According to Islamic theology, human beings are born with an innate inclination of tawhid (Oneness), which is encapsulated in the fitra along with compassion, intelligence, ihsan and all other attributes that embody what it is to be human. It is for this reason that some Muslims prefer to refer to those who embrace Islam as reverts rather than converts, as it is believed they are returning to a perceived pure state. The perfect embodiments of fitra were Abraham and Muhammad.
It has also been suggested that for a close approximation, the religious meaning can be translated into the logical equivalence in philosophy, as Kant's concept of 'ought'. In a mystical context, it can connote intuition or insight and is similar to the Calvinist term Sensus divinitatis.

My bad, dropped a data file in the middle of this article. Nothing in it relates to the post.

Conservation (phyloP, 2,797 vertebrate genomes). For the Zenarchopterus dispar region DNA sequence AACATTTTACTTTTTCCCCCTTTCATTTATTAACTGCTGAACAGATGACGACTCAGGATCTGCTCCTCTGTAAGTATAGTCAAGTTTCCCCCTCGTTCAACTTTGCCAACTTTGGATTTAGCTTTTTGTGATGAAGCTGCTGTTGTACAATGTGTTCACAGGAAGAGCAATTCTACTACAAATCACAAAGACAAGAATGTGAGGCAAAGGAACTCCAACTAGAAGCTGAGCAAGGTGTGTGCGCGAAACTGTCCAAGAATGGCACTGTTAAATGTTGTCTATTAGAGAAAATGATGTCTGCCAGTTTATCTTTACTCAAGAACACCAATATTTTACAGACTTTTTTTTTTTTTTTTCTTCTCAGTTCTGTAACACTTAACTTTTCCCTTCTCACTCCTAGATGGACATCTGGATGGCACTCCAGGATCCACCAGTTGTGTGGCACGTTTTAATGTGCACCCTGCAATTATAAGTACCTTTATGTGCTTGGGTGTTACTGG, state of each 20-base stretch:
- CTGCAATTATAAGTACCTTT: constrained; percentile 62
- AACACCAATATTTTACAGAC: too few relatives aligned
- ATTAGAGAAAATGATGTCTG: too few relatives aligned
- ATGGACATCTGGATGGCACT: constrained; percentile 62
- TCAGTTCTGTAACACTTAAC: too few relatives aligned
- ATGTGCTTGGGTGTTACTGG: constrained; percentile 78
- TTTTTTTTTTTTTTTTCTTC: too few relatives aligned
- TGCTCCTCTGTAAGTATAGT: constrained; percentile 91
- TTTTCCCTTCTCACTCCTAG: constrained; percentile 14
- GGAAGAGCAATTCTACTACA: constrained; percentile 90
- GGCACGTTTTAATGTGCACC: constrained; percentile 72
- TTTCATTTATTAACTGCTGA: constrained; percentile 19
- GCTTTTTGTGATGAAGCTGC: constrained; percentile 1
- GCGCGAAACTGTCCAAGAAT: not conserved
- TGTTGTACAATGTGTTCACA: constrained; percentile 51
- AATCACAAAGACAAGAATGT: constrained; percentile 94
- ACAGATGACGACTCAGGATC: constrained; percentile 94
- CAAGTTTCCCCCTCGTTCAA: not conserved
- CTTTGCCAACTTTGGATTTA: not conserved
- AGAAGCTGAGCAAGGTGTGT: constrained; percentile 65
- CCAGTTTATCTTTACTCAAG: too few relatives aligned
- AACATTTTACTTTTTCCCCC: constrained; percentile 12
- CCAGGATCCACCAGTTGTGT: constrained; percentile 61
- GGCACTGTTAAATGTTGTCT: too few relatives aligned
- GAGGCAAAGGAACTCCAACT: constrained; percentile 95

^Abu al-Fazl Izzati, Islam and Natural Law, Islamic College for Advanced Studies Press, 2002, pp.93f. ISBN1904063055
^Frederick M. Denny, God's Friends: The Sanctity of Persons in Islam, in R. Kieckhefer and G. Bond (editors). Sainthood: Its Manifestations in World Religions, University of California Press, 1990. ISBN9780520071896
^Tuba Boz, Religious Conversion, Models and Paradigms, Epiphany: Journal of Transdisciplinary Studies, 2011, pp. 130
^Abu al-Fazl Izzati, Islam and Natural Law, Islamic College for Advanced Studies Press, 2002, p.96. ISBN1904063055
^John Silber, Kant's Ethics: The Good, Freedom, and the Will, Mouton de Gruyter, 2012, pp. 188ff. ISBN9781614510710